Bangalore generates 3,500 tonnes of garbage every day and spends Rs402 crore every year to dump that waste, according to the Solid Waste Management Round Table (SWMRT) Bengaluru. To find ways to manage and deal with this waste, the SWMRT, supported by the Karnataka State Pollution Control Board, Bruhat Bengaluru Mahanagara Palike and the Karnataka high court legal services committee, is presenting the city’s first Bengaluru Recycling Habba 2011. The SWMRT is a collective of organizations and people dedicated to waste management—it was formed in October 2009.
“We have organized the Habba in a collaborative and celebratory manner to encourage the sharing of ideas and responsibilities in an effort find a way forward and free us all from the menace of trash in the city,” says Jenny Pinto, curator of the festival. From 1-14 November, the Habba will feature several events across the city to push its primary message of “reduce, reuse, recycle”.
At least 25,000 households in the city have been introduced to waste segregation over the past two years via SWMRT, and it is working to increase that number every day. There will be several conferences and workshops during the festival, and the organizers have also set up several exhibitions and stalls that reflect the philosophy of sustainable waste management.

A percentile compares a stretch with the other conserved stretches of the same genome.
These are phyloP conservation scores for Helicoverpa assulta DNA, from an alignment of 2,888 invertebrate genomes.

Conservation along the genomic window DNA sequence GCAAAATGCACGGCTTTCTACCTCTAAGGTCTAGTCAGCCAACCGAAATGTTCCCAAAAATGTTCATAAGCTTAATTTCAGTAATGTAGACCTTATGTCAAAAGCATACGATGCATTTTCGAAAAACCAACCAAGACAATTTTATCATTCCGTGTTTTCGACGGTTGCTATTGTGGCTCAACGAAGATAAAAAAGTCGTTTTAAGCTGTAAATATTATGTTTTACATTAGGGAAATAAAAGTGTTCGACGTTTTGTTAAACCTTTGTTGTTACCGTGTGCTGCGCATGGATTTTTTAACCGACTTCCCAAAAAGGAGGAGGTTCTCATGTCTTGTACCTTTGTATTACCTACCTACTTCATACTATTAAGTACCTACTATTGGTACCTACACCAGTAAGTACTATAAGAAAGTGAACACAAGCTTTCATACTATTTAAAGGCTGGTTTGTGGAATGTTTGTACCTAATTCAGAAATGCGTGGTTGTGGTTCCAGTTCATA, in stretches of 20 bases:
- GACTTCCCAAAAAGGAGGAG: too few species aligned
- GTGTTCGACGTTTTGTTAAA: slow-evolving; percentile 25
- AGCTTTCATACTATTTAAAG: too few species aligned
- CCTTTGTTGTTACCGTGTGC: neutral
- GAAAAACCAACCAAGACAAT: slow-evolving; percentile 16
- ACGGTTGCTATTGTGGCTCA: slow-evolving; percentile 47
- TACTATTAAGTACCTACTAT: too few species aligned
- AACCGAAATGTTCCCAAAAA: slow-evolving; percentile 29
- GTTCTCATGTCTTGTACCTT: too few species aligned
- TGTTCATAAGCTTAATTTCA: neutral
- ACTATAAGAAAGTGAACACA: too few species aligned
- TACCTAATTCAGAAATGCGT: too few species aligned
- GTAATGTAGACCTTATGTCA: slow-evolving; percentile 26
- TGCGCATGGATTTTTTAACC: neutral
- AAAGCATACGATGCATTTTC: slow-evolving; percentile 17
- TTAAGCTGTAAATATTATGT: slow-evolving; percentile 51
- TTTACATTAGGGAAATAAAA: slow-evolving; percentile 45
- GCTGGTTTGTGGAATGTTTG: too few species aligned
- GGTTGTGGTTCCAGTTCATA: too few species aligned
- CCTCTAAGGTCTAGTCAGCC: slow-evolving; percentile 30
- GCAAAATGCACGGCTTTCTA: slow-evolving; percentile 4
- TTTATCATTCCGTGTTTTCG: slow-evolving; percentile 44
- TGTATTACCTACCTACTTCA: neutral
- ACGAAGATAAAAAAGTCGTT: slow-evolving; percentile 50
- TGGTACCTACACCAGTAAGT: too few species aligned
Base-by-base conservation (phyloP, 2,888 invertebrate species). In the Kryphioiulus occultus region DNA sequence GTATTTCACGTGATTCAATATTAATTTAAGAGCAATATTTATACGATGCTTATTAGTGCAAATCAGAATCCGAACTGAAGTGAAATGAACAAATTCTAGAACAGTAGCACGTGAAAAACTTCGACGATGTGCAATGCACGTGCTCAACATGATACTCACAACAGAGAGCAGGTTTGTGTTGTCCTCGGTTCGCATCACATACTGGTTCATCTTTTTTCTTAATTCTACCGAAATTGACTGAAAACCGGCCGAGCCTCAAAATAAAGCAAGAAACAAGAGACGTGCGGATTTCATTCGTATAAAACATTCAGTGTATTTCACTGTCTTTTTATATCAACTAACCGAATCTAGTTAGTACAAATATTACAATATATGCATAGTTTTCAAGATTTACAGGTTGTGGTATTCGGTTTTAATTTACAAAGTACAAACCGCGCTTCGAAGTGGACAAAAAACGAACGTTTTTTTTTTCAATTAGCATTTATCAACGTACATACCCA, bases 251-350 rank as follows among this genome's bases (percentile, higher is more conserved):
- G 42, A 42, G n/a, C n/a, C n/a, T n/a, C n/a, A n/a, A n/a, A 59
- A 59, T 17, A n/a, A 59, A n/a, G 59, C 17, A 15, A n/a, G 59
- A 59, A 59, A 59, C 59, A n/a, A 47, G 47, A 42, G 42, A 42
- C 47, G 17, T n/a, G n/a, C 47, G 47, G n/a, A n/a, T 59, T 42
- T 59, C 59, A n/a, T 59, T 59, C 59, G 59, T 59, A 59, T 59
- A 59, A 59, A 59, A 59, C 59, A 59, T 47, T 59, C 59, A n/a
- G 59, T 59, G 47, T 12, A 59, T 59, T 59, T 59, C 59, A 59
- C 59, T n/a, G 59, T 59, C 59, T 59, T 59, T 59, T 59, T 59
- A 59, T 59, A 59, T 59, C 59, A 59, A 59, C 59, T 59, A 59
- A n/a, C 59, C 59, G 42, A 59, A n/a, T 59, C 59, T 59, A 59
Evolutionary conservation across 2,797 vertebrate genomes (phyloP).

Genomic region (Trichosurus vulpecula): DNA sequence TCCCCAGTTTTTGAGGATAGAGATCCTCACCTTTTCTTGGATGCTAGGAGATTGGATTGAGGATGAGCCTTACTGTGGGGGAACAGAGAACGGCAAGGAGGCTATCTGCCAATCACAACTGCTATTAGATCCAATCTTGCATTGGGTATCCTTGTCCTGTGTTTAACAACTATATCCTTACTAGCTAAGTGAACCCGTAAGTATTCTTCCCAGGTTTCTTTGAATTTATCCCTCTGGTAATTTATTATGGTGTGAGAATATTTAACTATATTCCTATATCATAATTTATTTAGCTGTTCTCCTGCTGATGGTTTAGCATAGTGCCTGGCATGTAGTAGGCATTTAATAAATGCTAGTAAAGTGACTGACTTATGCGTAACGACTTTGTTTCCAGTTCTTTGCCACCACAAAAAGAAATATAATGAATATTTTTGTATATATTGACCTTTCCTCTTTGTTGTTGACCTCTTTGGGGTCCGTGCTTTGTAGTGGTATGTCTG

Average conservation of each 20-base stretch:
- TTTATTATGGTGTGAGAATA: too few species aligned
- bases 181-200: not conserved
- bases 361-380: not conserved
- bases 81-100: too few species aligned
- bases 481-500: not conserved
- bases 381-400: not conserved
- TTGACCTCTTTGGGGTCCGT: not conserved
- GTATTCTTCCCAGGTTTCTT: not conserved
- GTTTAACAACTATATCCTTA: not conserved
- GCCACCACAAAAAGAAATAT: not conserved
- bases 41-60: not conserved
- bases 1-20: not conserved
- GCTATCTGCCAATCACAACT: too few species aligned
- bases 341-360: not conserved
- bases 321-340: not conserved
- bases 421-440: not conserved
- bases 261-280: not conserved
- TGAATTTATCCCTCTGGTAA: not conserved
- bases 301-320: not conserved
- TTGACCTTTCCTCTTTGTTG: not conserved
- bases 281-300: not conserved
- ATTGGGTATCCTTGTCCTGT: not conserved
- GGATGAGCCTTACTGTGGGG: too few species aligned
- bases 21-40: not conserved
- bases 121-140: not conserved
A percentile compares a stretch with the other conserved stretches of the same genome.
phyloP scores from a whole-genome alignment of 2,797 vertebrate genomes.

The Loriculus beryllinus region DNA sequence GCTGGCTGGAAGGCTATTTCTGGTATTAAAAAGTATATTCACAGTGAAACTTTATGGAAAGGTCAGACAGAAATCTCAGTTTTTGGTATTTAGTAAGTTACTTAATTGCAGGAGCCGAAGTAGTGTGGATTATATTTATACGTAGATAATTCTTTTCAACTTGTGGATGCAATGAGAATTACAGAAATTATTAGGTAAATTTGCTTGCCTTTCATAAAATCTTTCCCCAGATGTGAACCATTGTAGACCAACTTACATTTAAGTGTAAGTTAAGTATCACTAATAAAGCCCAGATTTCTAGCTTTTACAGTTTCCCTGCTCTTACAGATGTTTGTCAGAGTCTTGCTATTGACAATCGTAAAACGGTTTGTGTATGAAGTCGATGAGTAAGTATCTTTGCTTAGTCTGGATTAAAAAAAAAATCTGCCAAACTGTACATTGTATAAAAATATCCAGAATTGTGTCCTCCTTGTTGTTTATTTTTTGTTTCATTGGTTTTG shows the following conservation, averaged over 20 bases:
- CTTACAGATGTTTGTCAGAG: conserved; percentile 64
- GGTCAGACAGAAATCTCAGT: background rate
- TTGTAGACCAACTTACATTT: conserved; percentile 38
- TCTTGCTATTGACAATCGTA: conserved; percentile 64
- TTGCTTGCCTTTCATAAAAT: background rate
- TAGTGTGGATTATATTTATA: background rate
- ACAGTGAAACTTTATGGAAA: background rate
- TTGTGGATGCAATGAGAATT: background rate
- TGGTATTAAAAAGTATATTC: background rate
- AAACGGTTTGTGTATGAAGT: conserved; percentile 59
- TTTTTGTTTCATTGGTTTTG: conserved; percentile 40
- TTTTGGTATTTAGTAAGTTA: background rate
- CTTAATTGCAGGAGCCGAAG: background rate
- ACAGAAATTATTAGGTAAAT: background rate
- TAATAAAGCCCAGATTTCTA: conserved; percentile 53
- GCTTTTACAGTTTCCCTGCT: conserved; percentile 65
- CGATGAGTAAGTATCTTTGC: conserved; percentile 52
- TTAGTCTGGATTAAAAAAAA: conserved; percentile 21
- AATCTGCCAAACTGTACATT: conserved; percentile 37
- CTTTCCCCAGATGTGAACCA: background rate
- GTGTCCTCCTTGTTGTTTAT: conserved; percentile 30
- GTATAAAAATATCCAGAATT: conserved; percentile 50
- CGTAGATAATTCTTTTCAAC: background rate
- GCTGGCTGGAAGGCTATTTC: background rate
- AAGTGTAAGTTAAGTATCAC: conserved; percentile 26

One can pick up waste-inspired lighting products designed by Bangalore-based artists at “Alternate Current” (4 November) at Olive Beach, or visit the “Mela in Mall” at Mantri Square mall, Malleswaram, where issues of solid waste management, and solutions, will be dealt with. Stationery, toys, bags, jewellery and home accessories made from recycled materials will be on sale too. You can also take a tour that follows the trail of our trash to the landfill and the recycling market in an event organized by Daily Dump—which makes containers for converting household and office waste into compost—on 9 November and 11 November. “In a day-long tour, we make people go through the direct experience of what happens with their trash—the economic facet and the people who work on recyling the stuff they carelessly dispose without segregating,” says Poonam Bir Kasturi, the founder of Daily Dump, adding that often people emerge with changed minds on recycling. “There is, you see, a difference between visiting a landfill and seeing a picture of it,” explains Kasturi, who will also be organizing a workshop for children that will help them to understand the role of insects in garbage (12 November).
“Most children don’t know about things they can’t see. In the workshop, we expose them to insects that govern our existence, and help them get over the fear of these bugs. With this, encouraging composting at home becomes easier,” says Kasturi. The festival will also include a Re Flea Market (9 November), where a range of products created by recycling plastic, tetra packs, glass, cloth and tins will be sold at Olive Beach, and the ReUse Mela at Yelahanka New Town, where Bengaluru ReUse has teamed up with The Rotary Club of Bangalore Yelahanka to organize a mela (6 November and 13 November)—people can come here to exchange their unused household and personal items.
For the schedule and more details, visit www.swmrt.com